Adam Prosak broke Standard.
He seems to think his day in the sun is gone. You're far more likely to see him commentating or cubing at events rather than actually playing but why Adam? You're so smart! You still have so much to teach us...
It all started here:
To be fair I'm sure it started in a place way uglier than this but this was the "finished" product Adam presented us with two weeks ago.
From there two copies made Top 8 of the StarCityGames.com Standard Open in St. Louis one of which was piloted Adam. Next it outright won the StarCityGames.com Standard Open in Dallas. Three other U/W variants were in the Top 8 but the "Flash" deck took it down. In the meantime it's been killing it on Magic Online.
Why is U/W so good?
1) Counterspells: Right now counterspells are very good. They're not Mana Leak quality but then again the format is underpowered and decks aren't as fast as they were last season. Something like Syncopate would be awful in Delver as everyone would be out-landing you with or without acceleration. However in this format catching their four- five- or six-drop for two mana isn't unheard of.
Of course a rise in Cavern of Souls could change that but it isn't likely. Very few of the creature types overlap so you need to build your deck in such a way that you can beat a resolved Thragtusk or two. Overall not that big of a deal.
2) Velocity: Use cantrips to keep the land drops coming and to find what you need. This leads to a full graveyard that you can take advantage of with Snapcaster Mage Moorland Haunt and Runechanter's Pike. I've tried decks with 26 land and no Thought Scour and they functioned much worse than decks with 24 land and four Thought Scour.
3) Restoration Angel / Snapcaster Mage: Obviously these cards work well together and make it so you can hold open countermagic and deploy threats if they choose to not cast anything. The real analogue is comparing them to Mistbind Clique and Cryptic Command.
Back in the day if you cast a spell against Faeries with four open mana you would likely get hit with the Dismiss mode on Cryptic Command. If you attacked they would ambush you with Mistbind Clique making you unable to play spells.
These days it's more of the same. If you attack you probably lose a guy to Restoration Angel. If you cast a spell they probably get you with Snapcaster Mage. If you pass the turn Angel comes down anyway. God forbid they have Rewind into Restoration Angel...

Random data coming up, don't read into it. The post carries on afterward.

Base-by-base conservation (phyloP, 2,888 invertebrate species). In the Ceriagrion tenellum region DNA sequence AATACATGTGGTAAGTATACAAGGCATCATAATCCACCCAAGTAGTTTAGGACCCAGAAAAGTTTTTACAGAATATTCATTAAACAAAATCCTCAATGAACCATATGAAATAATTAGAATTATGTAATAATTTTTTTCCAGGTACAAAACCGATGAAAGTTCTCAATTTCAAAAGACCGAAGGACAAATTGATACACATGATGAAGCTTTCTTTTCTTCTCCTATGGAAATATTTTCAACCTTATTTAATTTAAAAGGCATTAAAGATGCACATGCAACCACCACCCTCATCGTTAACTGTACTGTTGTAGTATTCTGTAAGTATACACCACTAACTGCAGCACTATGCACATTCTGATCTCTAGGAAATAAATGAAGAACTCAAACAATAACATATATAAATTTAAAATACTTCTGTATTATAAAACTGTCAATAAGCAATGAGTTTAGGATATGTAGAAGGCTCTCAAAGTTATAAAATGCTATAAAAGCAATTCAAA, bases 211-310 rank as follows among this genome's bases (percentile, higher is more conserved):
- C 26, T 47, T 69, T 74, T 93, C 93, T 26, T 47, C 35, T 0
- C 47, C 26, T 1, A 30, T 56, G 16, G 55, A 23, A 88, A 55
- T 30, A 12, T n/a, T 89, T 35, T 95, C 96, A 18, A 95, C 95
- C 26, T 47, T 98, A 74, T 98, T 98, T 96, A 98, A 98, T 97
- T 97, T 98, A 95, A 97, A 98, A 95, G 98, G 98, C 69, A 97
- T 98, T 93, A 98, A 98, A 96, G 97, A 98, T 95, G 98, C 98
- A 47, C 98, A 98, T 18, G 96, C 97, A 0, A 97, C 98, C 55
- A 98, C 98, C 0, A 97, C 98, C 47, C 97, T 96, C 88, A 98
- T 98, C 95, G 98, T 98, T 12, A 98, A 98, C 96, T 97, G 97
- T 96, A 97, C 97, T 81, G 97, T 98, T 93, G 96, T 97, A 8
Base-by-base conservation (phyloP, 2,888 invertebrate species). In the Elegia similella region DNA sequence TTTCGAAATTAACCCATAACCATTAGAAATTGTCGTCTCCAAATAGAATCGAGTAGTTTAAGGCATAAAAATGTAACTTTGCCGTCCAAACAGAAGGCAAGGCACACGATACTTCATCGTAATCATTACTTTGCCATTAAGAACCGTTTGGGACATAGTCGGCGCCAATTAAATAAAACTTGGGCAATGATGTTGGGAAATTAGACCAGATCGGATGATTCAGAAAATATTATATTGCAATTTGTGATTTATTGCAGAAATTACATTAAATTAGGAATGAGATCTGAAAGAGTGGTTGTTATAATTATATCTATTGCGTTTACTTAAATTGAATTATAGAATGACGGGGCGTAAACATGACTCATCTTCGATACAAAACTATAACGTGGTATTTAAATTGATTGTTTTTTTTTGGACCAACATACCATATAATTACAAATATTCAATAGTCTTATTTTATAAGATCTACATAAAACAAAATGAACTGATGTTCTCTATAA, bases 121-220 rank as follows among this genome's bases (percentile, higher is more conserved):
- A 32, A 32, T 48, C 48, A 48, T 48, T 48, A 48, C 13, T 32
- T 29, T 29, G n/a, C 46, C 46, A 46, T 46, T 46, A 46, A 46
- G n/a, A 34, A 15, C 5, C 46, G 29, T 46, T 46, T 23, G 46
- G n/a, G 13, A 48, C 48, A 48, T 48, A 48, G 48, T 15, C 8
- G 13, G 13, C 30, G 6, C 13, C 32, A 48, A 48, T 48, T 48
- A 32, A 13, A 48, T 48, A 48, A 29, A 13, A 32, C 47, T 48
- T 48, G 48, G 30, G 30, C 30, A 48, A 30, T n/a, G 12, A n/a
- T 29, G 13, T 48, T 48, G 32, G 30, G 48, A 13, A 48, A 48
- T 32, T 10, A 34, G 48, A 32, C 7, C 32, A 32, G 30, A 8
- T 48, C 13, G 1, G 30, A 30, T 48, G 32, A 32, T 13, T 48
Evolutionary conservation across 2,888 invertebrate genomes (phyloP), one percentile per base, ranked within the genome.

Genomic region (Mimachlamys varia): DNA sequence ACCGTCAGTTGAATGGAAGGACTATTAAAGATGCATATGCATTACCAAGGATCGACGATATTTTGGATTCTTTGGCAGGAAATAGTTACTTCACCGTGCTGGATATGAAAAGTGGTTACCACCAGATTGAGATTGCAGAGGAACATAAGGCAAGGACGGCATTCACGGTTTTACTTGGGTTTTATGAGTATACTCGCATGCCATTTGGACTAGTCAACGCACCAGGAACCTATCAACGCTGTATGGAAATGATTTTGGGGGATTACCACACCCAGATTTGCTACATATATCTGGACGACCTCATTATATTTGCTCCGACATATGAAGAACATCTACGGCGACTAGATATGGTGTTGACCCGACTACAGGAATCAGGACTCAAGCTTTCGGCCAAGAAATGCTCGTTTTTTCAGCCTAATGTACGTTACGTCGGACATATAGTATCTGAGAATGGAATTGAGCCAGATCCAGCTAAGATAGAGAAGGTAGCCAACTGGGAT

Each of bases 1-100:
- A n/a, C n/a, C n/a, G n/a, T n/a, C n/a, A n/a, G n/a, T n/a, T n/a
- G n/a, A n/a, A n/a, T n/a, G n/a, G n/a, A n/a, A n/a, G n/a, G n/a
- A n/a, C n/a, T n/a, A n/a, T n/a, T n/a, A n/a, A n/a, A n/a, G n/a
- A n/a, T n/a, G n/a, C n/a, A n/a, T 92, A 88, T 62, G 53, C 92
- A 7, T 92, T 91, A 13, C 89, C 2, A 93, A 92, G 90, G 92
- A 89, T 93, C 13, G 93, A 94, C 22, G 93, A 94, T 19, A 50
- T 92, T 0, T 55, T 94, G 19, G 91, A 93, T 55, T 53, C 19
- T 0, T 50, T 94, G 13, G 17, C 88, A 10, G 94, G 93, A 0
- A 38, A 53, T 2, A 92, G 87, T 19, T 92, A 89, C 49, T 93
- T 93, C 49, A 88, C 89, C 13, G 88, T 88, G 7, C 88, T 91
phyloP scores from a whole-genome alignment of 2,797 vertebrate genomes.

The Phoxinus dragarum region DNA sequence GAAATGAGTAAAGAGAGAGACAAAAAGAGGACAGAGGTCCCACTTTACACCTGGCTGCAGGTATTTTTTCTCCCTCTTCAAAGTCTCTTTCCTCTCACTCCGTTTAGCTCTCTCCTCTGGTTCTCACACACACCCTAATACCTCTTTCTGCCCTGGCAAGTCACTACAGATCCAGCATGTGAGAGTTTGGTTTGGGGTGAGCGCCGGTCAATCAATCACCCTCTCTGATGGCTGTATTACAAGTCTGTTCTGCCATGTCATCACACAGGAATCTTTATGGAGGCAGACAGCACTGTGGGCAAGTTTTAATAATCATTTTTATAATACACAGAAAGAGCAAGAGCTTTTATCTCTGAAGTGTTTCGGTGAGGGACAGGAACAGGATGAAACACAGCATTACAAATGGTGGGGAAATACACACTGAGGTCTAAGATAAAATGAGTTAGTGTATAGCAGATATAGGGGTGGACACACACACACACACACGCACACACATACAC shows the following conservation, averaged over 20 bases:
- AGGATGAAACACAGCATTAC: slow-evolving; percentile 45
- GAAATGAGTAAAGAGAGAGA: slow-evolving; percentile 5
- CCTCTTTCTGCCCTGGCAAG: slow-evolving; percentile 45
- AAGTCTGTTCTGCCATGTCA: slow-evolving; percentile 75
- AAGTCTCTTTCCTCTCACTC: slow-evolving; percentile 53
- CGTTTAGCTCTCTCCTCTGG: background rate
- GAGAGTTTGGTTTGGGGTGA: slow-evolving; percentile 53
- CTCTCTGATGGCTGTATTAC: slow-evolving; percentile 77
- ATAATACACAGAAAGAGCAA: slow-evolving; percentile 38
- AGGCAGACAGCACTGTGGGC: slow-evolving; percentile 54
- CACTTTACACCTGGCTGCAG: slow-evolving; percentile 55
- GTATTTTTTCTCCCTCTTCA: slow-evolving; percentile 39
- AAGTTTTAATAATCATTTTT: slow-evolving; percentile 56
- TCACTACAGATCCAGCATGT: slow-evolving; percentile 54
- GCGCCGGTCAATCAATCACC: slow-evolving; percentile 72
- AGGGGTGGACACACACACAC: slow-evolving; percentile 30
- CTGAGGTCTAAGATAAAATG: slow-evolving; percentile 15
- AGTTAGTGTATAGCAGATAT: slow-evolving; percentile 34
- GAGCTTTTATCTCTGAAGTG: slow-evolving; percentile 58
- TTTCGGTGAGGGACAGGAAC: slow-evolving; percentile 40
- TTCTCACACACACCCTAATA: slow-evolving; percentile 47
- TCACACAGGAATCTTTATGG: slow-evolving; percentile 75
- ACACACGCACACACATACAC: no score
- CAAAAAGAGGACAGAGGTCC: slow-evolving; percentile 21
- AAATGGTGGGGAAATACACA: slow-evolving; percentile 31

4) Tempo: U/W isn't very good at creating tempo on its own. There does come a point in the midgame where it can switch from a control role and kill opponents in two or three turns though. Knowing when to switch roles is important from the U/W perspective. Also knowing when U/W is about to switch roles is important when you're playing against it.
Since Adam's article and Top 8 finish I've been playing his deck online to great success. This is where I'm at right now:
Only three?! For a while I only had three Augur of Bolas as well. This deck is capable of grinding out true control decks with Augur / Restoration Angel shenanigans and Augur is the single most valuable card you can play against Mono-Red Aggro which is rather big on Magic Online.
Snapcaster Mage on the other hand isn't something you want to see too many of. Loading your deck up with creatures makes each individual creature you draw worse because you'll have less spells to play with.
Don't listen to Sam Black—Dissipate isn't strictly better than Syncopate. He thinks that Revelation is all that matters in Standard but I have a feeling that's based on some inbred testing. There are decks like Mono-Red Aggro Zombies and even G/W that will roll over your mono-three-drop deck.
Instead I want a mix. I could even see cutting the Dissipates for another Rewind and another Syncopate. There's a large amount of Reanimator running around so I want to have the best shot at beating them game 1.
Dissipate is much better when you're forcing your own spells through but Syncopate is better at defending yourself from large spells. In this deck I want to defend until I have a window to resolve my spell.
In the end you can play whatever mix of counterspells you think is correct. I don't want to fall behind because I lost the die roll and can't counter something on turn 2 but being able to counter things late matters as well.
It makes your mana worse but it's fantastic in the mirror matches. While resolving Snapcaster Mage every single time isn't a big deal (since if it mattered they could just counter whatever it is you're flashing back) resolving Restoration Angel every time is.